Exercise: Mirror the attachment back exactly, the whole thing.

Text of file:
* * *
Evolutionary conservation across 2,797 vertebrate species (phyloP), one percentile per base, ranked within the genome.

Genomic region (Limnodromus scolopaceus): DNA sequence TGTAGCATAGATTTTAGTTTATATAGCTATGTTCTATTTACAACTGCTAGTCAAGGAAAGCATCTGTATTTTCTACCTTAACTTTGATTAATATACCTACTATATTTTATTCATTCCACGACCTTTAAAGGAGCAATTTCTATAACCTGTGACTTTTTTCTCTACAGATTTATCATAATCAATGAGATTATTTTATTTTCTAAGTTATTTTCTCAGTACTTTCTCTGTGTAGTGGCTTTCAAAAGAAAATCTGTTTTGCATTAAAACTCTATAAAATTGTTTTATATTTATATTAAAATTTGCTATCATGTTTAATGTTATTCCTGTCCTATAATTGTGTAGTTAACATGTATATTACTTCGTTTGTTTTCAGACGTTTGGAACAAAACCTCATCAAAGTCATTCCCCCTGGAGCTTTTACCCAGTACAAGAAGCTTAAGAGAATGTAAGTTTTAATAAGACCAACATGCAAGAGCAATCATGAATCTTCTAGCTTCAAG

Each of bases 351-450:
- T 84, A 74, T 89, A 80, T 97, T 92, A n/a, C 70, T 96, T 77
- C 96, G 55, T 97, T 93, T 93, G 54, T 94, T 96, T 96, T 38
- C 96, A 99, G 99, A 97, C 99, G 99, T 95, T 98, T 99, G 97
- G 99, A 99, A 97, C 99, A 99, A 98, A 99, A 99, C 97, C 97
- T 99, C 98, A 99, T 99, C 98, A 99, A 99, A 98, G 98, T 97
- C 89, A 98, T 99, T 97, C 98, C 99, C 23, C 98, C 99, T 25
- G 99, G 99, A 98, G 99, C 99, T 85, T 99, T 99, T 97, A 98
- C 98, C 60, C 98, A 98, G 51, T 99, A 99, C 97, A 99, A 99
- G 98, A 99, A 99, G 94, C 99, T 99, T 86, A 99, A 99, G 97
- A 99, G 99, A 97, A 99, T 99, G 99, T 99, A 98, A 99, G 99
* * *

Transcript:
Evolutionary conservation across 2,797 vertebrate species (phyloP), one percentile per base, ranked within the genome.

Genomic region (Limnodromus scolopaceus): DNA sequence TGTAGCATAGATTTTAGTTTATATAGCTATGTTCTATTTACAACTGCTAGTCAAGGAAAGCATCTGTATTTTCTACCTTAACTTTGATTAATATACCTACTATATTTTATTCATTCCACGACCTTTAAAGGAGCAATTTCTATAACCTGTGACTTTTTTCTCTACAGATTTATCATAATCAATGAGATTATTTTATTTTCTAAGTTATTTTCTCAGTACTTTCTCTGTGTAGTGGCTTTCAAAAGAAAATCTGTTTTGCATTAAAACTCTATAAAATTGTTTTATATTTATATTAAAATTTGCTATCATGTTTAATGTTATTCCTGTCCTATAATTGTGTAGTTAACATGTATATTACTTCGTTTGTTTTCAGACGTTTGGAACAAAACCTCATCAAAGTCATTCCCCCTGGAGCTTTTACCCAGTACAAGAAGCTTAAGAGAATGTAAGTTTTAATAAGACCAACATGCAAGAGCAATCATGAATCTTCTAGCTTCAAG

Each of bases 351-450:
- T 84, A 74, T 89, A 80, T 97, T 92, A n/a, C 70, T 96, T 77
- C 96, G 55, T 97, T 93, T 93, G 54, T 94, T 96, T 96, T 38
- C 96, A 99, G 99, A 97, C 99, G 99, T 95, T 98, T 99, G 97
- G 99, A 99, A 97, C 99, A 99, A 98, A 99, A 99, C 97, C 97
- T 99, C 98, A 99, T 99, C 98, A 99, A 99, A 98, G 98, T 97
- C 89, A 98, T 99, T 97, C 98, C 99, C 23, C 98, C 99, T 25
- G 99, G 99, A 98, G 99, C 99, T 85, T 99, T 99, T 97, A 98
- C 98, C 60, C 98, A 98, G 51, T 99, A 99, C 97, A 99, A 99
- G 98, A 99, A 99, G 94, C 99, T 99, T 86, A 99, A 99, G 97
- A 99, G 99, A 97, A 99, T 99, G 99, T 99, A 98, A 99, G 99